Driving is a risky activity, as factors such as distracted driving, speeding, drunk driving, and dangerous weather conditions can lead to accidents that expose drivers, passengers, and bystanders to possible injuries and deaths. Accidents can also be caused by defective vehicles, and failure to detect defects before vehicles are sold can have significant financial repercussions for auto manufacturers. Defective vehicles sold in many countries that do not meet safety requirements must be recalled and repaired or replaced at the manufacturer’s cost. Recalls can result in reputational damage, which can reduce revenues and growth potential while increasing a company’s risk profile and thus its cost of capital. Ensuring vehicle safety and responding in a timely manner when defects are identified can protect companies from regulatory action or customer lawsuits, which may result in significant costs that can erode industry margins. Through effective management of the issue, companies can enhance their brand value and drive higher sales over the long term.
Many workers in the Automobiles industry are covered under collective bargaining agreements that cover fair wages, safe working conditions, and freedom of association, which are among basic worker rights. Meanwhile, due to the global nature of the industry, auto companies may also operate in countries where worker rights are not adequately protected. Effective management of, and communication regarding, issues such as worker pay and working conditions can prevent conflicts with workers that could lead to extended periods of strikes, which can slow or shut down manufacturing, reduce revenues, and raise operational risk. Auto manufacturers that manage workers in a way that protects worker rights may face higher labor costs in the short term, but may be better positioned to ensure the long-term financial sustainability of their operations by enhancing worker productivity.
Product Design & Lifecycle Management
Fuel Economy & Use-phase Emissions
The combustion of petroleum-based fuels by motor vehicles accounts for a significant share of greenhouse gas (GHG) emissions that contribute to global climate change. It also generates local air pollutants such as nitrogen oxides (NOx), volatile organic compounds (VOCs), and particulate matter (PM), which can threaten human health and the environment. In this context, vehicle emissions are increasingly of concern to consumers and regulators around the world. While use-phase emissions are downstream from auto manufacturers, regulations often focus on auto manufacturers to help reduce these emissions, such as through fuel economy standards. More stringent emissions standards and changing consumer demands are driving the expansion of markets for electric vehicles and hybrids, as well as for conventional vehicles with high fuel efficiency. Moreover, manufacturers are innovating by designing vehicles made with lighter-weight materials to improve fuel efficiency. Companies that can meet current fuel-efficiency and emissions standards and continue to innovate to meet or exceed future regulatory standards in different markets are likely to strengthen their competitive position and expand their market share, while mitigating the risk of reduced demand for conventional vehicles.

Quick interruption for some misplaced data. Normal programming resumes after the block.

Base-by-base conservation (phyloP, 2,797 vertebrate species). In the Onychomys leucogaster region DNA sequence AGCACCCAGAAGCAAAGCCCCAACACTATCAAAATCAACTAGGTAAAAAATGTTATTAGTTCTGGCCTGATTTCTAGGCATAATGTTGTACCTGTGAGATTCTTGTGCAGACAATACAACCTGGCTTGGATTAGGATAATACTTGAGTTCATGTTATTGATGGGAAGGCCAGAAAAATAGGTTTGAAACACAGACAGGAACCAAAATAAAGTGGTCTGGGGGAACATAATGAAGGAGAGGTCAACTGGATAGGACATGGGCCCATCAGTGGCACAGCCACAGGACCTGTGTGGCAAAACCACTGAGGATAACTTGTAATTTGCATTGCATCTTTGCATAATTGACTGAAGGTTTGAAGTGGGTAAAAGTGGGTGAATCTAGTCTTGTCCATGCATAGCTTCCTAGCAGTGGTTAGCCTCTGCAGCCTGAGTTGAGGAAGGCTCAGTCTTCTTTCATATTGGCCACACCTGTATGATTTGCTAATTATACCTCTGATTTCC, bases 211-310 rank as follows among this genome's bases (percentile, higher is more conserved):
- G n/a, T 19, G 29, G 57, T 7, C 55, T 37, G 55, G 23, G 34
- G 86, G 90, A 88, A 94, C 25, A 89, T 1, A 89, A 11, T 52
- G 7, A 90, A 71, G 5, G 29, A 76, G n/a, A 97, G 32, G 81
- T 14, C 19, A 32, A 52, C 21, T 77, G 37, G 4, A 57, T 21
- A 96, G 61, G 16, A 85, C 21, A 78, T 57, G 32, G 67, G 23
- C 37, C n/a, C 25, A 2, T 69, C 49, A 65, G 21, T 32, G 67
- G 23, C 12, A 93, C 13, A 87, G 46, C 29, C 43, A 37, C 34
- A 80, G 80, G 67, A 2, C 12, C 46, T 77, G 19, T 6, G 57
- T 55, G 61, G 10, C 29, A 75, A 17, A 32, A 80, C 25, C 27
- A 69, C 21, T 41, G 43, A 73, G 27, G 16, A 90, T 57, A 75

Materials Sourcing & Efficiency
Companies in the Automobiles industry commonly rely on rare earth metals and other critical materials as key inputs. Many of these inputs have few or no available substitutes and are often sourced from deposits concentrated in a few countries, many of which are subject to geopolitical uncertainty. Other sustainability impacts related to climate change, land use, resource scarcity, and conflict in regions where the industry’s supply chain operates are also increasingly shaping the industry’s ability to source materials. Additionally, increased competition for these materials due to growing global demand from other sectors can result in price increases and supply risks. These materials play a crucial role in clean energy technologies, such as electric and hybrid vehicles. As regulators aim to reduce greenhouse gas emissions and consumer demand grows for more fuel-efficient vehicles, the share of hybrids and zero emission vehicles (ZEVs) produced by the Automobiles industry is likely to continue to increase in the future. Companies that are able to limit the use of critical materials, secure their sourcing, and develop alternatives will protect themselves from supply disruptions and volatile input prices, which may impact their margins, risk profile and cost of capital.
Materials Efficiency & Recycling
Auto manufacturing involves the use of significant amounts of materials (including steel, iron, aluminum, and plastics) and can generate substantial amounts of waste (including scrap metal, paint sludge, and shipping materials). As the rate of vehicle ownership expands globally and millions of vehicles reach the end of their useful lives every year, the lifecycle environmental impacts of automobiles are increasing. Automobile companies can use design innovation as well as process and technological improvements to mitigate these impacts and achieve material financial benefits. Companies that innovate to improve materials efficiency in their production processes, including reducing waste and reusing or recycling waste and scrapped vehicles, can contribute to lowering the lifecycle environmental impacts of vehicles and the strain on natural resources from the production of new materials. Through such innovation, companies can achieve cost savings by lowering input costs and protect themselves from potential regulatory fines or penalties. They can also protect themselves from fluctuations in the prices and availability of key inputs into their production process that may arise from resource scarcity.